SAN FRANCISCO — Everyone is doing it. Symphony orchestras putting on opera, that is.
The Los Angeles Philharmonic received the lion's share of national attention for its high-profile Walt Disney Concert Hall production of Mozart's "Don Giovanni" last month, but the Cleveland Orchestra also presented a highly regarded concert performance of Strauss' "Salome" in May at home and in New York. On Thursday night, the San Francisco Symphony got into the act with an innovative semi-staged version, replete with immersive video, of Bartók's "Bluebeard's Castle" at Davies Symphony Hall.
The gripping production, which runs through Saturday night, is conducted with a dark and mysterious warmth by Michael Tilson Thomas. And it is, in fact, San Francisco Symphony's second theatrical project during this, the orchestra's centennial, season. In the spring, Tilson Thomas and the symphony staged excerpts from John Cage's "Song Books."
But back to "Bluebeard's Castle," and for that blame, at least a little bit, the L.A. Phil. In November 2010,Esa-Pekka Salonenbegan a "Bluebeard" obsession with a concert performance at Disney. He then created a "Bluebeard" production with the Philharmonia Orchestra in London, and toured it widely throughout Europe.
In April, Tilson Thomas presented the U.S. premiere of the Philharmonia's "Bluebeard" with his New World Symphony, the multimedia production being a perfect fit for Frank Gehry's New World Center in Miami Beach. Now, with this production reaching San Francisco, opera's most intriguing serial killer is back on the West Coast to snuff out his fourth wife, Judith, once more, although in a very different manner than he did at Disney Hall.
Bartók's only opera has, in fact, always been more at home in the concert hall than the opera house. An early, hour-long work for two singers written when the composer was 30, "Bluebeard" tells its creepy symbolic story mainly through a large and flamboyantly imaginative orchestral score, which means much is lost by burying the instruments in the pit.
The Philarmonia production attempts to offer the best of both theatrical and orchestral worlds. The concept comes from British video artist and filmmaker Nick Hillel, who also made an immersive, 25-screen video installation "RE-RITE," based on Stravinsky's "Rite of Spring" for Salonen and the Philharmonia.
For "Bluebeard," he has created a series of arresting shaped backdrops on which video images can be projected. Smaller sculptural shapes on motorized rigging are suspended over the stage. They fold and unfold like origami and change character as different video images are projected. The baritone Alan Held (Bluebeard) and mezzo-soprano Michelle DeYoung (Judith) were on a platform behind the orchestra. The musicians were raked around the backdrops, with the brass placed in the seating area on the two sides above the stage.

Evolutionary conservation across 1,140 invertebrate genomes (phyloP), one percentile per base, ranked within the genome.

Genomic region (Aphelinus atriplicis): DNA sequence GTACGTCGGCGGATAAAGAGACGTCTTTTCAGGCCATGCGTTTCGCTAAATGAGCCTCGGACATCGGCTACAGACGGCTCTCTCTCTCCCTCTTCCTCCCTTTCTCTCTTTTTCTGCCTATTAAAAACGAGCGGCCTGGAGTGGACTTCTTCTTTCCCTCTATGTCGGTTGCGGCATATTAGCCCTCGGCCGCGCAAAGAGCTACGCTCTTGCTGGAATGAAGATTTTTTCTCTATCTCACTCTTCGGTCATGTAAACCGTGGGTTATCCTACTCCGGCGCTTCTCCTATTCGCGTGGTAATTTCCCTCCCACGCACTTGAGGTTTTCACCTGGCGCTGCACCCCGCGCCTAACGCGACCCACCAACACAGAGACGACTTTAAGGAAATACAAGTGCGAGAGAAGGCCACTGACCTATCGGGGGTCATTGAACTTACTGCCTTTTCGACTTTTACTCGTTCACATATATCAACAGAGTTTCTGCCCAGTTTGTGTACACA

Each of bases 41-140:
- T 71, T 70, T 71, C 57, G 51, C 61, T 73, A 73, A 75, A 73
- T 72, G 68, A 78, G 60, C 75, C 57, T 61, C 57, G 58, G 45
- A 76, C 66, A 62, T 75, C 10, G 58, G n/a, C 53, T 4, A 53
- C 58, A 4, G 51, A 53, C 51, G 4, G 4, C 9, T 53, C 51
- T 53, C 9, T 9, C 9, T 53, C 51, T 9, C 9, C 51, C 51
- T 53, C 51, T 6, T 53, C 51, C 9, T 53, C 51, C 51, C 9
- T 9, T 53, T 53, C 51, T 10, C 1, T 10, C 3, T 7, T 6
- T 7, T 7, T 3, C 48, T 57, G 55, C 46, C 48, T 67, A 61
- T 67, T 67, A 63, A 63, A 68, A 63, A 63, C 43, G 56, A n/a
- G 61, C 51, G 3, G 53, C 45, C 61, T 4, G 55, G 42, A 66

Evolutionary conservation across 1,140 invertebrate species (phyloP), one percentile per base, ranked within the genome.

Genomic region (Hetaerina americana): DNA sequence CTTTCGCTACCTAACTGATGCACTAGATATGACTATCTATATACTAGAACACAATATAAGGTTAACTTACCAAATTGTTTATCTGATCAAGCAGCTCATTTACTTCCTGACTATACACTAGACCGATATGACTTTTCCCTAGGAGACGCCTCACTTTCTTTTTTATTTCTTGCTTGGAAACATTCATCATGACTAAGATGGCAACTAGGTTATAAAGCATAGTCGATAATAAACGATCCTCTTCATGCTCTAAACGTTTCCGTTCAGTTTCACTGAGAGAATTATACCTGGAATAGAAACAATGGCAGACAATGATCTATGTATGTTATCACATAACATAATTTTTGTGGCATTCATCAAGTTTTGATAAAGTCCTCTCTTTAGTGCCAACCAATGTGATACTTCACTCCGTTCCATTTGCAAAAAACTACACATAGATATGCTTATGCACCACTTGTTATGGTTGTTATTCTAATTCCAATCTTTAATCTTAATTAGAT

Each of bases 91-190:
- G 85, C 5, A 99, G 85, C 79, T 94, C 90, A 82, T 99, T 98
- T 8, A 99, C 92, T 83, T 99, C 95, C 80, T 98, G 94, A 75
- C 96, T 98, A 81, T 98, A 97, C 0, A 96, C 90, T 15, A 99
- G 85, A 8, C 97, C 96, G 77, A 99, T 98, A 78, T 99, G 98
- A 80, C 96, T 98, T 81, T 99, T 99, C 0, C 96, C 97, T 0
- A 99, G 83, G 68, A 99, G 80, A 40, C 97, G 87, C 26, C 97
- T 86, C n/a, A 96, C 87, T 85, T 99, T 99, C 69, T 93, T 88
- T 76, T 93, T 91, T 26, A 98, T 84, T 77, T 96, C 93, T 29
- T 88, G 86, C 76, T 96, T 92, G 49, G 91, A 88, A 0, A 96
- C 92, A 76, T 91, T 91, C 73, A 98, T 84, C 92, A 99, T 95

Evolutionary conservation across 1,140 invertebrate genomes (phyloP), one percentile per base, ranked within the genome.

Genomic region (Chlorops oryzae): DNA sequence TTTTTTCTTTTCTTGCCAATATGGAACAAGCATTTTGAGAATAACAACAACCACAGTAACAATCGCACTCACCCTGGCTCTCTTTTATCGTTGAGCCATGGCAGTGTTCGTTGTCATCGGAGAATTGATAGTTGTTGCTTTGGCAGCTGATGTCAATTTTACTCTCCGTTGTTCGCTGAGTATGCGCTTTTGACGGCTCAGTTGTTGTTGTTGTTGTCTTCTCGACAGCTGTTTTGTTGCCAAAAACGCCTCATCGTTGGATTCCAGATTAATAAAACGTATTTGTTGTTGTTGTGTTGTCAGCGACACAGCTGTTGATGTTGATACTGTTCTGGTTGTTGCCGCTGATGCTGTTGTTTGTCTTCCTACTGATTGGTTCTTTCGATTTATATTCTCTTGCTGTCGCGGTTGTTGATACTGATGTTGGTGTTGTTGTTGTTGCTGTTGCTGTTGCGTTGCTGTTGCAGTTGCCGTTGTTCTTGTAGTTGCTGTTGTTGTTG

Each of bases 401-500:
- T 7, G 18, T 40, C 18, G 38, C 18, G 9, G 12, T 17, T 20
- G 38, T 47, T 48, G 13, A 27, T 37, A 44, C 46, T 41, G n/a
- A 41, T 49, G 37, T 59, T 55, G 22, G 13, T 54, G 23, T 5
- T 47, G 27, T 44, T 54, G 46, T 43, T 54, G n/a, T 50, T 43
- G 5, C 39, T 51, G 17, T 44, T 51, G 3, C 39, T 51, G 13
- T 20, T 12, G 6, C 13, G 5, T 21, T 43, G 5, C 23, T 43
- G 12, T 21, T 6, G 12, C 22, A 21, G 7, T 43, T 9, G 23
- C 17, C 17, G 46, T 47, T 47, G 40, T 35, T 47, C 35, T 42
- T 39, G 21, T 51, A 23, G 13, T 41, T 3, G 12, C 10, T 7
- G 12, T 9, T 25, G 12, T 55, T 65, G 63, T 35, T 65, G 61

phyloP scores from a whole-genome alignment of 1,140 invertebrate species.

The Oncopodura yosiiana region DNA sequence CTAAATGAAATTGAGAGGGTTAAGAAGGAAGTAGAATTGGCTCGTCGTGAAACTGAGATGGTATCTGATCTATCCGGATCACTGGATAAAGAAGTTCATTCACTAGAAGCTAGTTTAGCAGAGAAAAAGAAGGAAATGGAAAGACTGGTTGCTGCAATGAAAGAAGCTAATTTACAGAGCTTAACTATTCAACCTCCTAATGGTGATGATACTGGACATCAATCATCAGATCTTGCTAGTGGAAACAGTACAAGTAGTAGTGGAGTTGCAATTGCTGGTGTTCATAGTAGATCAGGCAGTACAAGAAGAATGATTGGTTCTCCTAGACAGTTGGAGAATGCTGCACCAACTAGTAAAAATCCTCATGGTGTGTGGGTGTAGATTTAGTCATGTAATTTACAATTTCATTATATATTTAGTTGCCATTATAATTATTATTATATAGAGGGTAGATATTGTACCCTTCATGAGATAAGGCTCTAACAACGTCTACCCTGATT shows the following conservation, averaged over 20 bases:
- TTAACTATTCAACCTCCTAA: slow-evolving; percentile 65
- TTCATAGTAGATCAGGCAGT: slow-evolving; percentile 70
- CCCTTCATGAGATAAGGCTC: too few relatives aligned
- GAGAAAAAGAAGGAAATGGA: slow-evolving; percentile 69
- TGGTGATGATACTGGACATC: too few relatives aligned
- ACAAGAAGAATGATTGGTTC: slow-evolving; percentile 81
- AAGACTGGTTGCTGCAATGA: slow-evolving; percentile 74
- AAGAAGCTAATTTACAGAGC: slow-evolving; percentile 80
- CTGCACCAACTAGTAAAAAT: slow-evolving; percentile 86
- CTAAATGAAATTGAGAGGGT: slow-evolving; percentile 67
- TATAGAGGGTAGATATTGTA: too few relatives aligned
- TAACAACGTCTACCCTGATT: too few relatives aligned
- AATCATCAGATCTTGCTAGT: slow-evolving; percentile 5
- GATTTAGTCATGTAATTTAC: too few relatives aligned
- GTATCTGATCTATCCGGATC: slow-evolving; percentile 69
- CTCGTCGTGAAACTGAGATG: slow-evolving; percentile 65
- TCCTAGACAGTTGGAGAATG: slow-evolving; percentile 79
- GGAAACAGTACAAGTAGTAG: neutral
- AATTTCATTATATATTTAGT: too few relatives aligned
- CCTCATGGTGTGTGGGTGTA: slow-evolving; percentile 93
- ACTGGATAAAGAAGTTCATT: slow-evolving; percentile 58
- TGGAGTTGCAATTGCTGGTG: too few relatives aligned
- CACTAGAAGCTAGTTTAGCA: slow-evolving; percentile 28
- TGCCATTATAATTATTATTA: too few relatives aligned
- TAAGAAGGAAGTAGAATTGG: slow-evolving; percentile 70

While the production is complex (the credits list a dozen names), it is also respectfully unobtrusive, meant mainly to create an atmosphere. In the opera, Judith, newly married to the notorious Bluebeard and taken to his castle, demands that seven locked doors be opened. In each is the appearance of a different quality of human suffering, deliciously orchestrated to create a decadently attractive sexuality.
Hillel bathes the stage in tears and blood-dripped blooms. When the fifth door opens to reveal the wide expanse of Bluebeard's estate, the orchestra bursts into one of the most glorious climaxes in all opera. For that, Hillel shines blinding light in our eyes — a stunning simultaneous short-circuiting of the ocular and auditory nerves. The seventh and last door is where Bluebeard's three previous wives reside in zombie-like state, making room for Judith.
The performance began with a powerful reading of an odd minstrel prologue by the actor Ken Ruta, which Bartók's librettist Béla Balázs used to introduce the opera but which is often omitted. The weakest part of the production was the staging by Jose Maria Condemi, who had Bluebeard and Judith go in for a lot of conventional melodrama (ignoring the reasonable modern tendency toward a revisionist feminist interpretation of the opera). But Held is a forceful singer who held the stage, and when DeYoung unleashed her wild side, she became a fine force of nature.
Tilson Thomas' approach was unusual. Rather than emphasize the sheer orchestral brilliance and rhythmic élan of Bartók's early style, combining Hungarian folk music with Modernism, the conductor revealed a moody understated richness that proved disturbingly expressive. It felt somehow very Hungarian, although Hungarian conductors tend to be more aggressive with this score.
To set the Hungarian mood, Tilson Thomas opened the program with Liszt's Piano Concerto No. 1. The orchestral playing was also understated here, and sophisticatedly so. The pianist was Jeremy Denk, who was maybe a shade too sophisticated with his playful rhythmic fillips. But he found his own way into a war horse.